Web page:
“This staggered approach would have encouraged Indigenous-led detailed research and analysis of the impact of finfish farms in our waters, blending Western science and traditional ecological knowledge,” said Wei Wai Kum Chief Councillor Chris Roberts in a statement.
“Our proposal was entirely ignored,” said Chickite.
“Rejecting this proposal is rejecting our right to decide for ourselves, with our own research and knowledge, whether salmon farming was a fit for our communities,” added Roberts. “It’s a clear lack of recognition of our inherent right to self-determination.”
Further north up the coast, Isaiah Robinson has been watching the situation unfold as an elected councillor of the Kitasoo Xai’xais Nation. Salmon farms in his territory account for $1.7 million in annual revenue, comprising more than half of an economy of $3 million.
“If 51 per cent of our economy is gone, how are these people going to pay for new mortgages, for food, for all these other things we’re hoping to do as a community?” he asked. “It’s concerning for us all in trying to run a business in remote communities.”
For the last 40 years Kitasoo has been building its salmon farming industry. For much of this time advocacy groups have campaigned against the practice, including the Union of B.C. Indian Chiefs, which has called for all West Coast farms to be moved out of the water onto land. A resolution passed by the UBCIC in February even accused the DFO of doctoring evidence to favour the salmon farming industry.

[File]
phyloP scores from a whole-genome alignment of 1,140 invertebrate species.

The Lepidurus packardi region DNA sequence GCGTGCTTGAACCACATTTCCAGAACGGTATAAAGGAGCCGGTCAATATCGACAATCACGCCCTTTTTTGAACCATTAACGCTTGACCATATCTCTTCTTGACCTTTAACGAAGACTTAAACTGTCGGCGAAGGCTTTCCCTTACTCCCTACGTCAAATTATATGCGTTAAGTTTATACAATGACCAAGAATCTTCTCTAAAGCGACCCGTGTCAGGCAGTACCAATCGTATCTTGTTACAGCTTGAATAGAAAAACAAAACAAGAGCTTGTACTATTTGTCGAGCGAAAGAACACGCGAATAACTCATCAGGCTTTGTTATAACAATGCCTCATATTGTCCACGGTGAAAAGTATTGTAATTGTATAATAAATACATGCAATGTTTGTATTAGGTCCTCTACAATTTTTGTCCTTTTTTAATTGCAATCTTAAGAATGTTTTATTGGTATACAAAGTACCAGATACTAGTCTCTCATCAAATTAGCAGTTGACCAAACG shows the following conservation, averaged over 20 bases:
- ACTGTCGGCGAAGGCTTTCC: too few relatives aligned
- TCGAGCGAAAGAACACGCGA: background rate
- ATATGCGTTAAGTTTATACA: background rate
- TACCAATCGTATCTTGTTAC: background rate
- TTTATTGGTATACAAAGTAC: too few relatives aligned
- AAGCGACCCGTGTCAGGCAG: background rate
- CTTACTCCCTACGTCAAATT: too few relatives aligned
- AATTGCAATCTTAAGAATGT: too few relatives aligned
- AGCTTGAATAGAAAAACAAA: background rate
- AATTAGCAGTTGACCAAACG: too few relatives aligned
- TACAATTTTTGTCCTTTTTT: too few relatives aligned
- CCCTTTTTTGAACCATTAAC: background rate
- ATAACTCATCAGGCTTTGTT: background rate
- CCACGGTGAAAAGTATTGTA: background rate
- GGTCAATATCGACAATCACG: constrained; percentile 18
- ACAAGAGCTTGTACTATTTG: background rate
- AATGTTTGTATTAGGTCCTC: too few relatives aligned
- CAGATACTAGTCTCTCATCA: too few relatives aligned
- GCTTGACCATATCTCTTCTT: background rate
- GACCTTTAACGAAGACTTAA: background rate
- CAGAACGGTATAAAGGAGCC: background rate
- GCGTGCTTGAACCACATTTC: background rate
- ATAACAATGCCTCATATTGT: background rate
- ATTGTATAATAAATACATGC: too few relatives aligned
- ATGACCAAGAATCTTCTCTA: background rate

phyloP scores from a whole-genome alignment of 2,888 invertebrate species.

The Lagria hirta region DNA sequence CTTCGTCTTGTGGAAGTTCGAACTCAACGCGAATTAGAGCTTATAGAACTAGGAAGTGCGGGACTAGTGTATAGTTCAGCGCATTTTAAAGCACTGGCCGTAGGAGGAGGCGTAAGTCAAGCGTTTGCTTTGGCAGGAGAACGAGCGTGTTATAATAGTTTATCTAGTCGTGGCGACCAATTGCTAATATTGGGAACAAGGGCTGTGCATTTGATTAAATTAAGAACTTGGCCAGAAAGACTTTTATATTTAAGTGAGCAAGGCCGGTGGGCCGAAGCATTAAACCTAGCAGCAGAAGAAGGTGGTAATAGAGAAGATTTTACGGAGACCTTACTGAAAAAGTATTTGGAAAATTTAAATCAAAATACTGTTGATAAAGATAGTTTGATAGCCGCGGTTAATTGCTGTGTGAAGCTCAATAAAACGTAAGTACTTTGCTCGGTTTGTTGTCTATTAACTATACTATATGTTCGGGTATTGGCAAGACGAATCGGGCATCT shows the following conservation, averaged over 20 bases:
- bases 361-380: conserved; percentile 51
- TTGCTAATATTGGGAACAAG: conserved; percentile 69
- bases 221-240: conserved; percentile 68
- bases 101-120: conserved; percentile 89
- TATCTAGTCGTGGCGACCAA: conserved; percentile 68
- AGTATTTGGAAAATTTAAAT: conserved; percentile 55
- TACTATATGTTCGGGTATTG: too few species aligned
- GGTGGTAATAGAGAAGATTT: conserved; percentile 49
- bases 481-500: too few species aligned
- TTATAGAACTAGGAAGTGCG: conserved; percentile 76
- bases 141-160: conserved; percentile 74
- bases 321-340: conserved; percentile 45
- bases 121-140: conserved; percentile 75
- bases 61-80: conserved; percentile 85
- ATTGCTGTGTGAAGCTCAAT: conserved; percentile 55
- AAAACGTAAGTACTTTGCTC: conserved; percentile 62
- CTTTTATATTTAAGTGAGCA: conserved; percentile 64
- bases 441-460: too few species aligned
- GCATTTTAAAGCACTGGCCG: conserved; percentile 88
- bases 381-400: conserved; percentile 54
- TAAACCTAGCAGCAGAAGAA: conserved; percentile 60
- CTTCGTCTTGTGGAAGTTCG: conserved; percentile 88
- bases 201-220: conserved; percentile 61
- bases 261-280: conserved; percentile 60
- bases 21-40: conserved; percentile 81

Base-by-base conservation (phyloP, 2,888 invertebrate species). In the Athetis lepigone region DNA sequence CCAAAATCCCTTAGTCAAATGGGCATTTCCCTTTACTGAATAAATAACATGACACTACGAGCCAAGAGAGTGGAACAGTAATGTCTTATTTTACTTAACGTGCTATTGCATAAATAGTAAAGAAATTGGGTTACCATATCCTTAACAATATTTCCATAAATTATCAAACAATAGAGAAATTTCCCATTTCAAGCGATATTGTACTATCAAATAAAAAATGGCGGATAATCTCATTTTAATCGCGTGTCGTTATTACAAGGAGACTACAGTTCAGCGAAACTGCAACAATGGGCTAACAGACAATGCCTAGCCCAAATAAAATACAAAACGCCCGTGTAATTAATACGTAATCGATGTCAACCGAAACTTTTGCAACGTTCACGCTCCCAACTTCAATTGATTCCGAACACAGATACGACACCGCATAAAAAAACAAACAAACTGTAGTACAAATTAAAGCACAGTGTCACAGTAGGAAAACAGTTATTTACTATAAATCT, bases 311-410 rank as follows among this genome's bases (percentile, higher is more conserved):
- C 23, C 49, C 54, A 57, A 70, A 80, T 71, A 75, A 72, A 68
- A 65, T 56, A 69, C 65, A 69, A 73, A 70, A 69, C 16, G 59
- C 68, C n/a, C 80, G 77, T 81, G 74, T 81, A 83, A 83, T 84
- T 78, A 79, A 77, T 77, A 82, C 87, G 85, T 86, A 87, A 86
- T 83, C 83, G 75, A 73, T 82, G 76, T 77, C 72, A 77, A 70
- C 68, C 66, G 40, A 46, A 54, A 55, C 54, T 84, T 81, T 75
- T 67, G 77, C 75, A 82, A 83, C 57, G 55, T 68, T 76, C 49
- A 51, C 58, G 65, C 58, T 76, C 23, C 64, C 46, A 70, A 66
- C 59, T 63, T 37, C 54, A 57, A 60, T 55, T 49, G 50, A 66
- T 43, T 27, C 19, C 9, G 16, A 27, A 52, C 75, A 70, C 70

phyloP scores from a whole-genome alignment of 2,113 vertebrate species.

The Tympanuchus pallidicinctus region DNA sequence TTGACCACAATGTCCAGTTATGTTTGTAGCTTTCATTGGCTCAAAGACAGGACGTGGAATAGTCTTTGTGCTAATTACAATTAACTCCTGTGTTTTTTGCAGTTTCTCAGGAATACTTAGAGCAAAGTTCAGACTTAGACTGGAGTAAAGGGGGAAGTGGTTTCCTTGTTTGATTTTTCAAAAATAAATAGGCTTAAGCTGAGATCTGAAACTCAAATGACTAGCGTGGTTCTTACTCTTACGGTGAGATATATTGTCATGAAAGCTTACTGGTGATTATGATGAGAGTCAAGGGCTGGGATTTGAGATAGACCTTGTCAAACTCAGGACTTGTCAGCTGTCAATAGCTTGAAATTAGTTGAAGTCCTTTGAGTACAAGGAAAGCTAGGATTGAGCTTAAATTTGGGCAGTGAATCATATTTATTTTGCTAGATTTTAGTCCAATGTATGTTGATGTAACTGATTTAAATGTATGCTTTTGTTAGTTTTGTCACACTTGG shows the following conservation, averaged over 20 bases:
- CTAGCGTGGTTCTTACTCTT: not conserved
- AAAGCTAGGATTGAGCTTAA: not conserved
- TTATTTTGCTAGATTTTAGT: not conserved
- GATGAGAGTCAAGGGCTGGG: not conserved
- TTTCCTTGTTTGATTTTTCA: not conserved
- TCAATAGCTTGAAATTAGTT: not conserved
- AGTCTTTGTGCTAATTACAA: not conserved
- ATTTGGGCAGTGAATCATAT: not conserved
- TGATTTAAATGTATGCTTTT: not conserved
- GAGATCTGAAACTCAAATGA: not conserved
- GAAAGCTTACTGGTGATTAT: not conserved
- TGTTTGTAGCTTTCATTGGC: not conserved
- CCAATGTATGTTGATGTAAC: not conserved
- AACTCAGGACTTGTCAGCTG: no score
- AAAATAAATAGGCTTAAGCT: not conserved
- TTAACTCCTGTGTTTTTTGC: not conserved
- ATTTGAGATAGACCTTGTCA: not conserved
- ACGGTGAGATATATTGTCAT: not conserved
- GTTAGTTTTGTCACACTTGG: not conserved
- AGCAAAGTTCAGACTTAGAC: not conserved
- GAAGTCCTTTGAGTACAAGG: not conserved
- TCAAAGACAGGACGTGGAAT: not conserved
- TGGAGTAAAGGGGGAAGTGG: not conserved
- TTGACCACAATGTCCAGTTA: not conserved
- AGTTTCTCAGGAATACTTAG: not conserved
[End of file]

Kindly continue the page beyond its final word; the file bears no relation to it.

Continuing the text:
“DFO employees altered a scientific report to misrepresent the significant association between fish farms and wild juvenile salmon’s infestation with sea lice, altering the content to claim that there is no connection between fish farms and sea lice in wild stocks – an act of research fraud,” stated the resolution.
Robinson believes that such opposition to salmon farming has little understanding of how banning the ocean practice could harm a community.
“We would have nothing, other than regular public services here. That’s not an economy we’re able to thrive on,” he said. “Those types of decisions and those types of lobbying groups like the AFN or the BC Union of Indian Chiefs really need to understand the rights and titles of these situations and look at the bigger picture.”
For years the Discovery Islands area has been a focal point in the debate over if salmon farming is threatening wild stocks. A decade ago the Cohen Commission pointed to farming in the area as part of its massive inquiry into the decline of sockeye salmon in the Fraser River.
“Salmon farms along the sockeye migration route in the Discovery Islands have the potential to introduce exotic diseases and to exacerbate endemic diseases which can have a negative impact on Fraser River sockeye,” stated the commission’s final report. “Disease can cause significant population declines, and, in some situations – for example, if a disease were to wipe out a vulnerable stock of Fraser River sockeye – such effects could be irreversible.”
But the Coalition of First Nations has stressed that scientific evidence does not necessarily indicate that salmon farms bring diseases to wild stocks.
“We’ve had world renowned scientists come up and do presentations to our community regarding these diseases that they’re talking about,” said Robinson of work in Kitasoo. “A lot of them, the diseases they get are not from the actual farms or anything like that, they’re just coming from the environment.”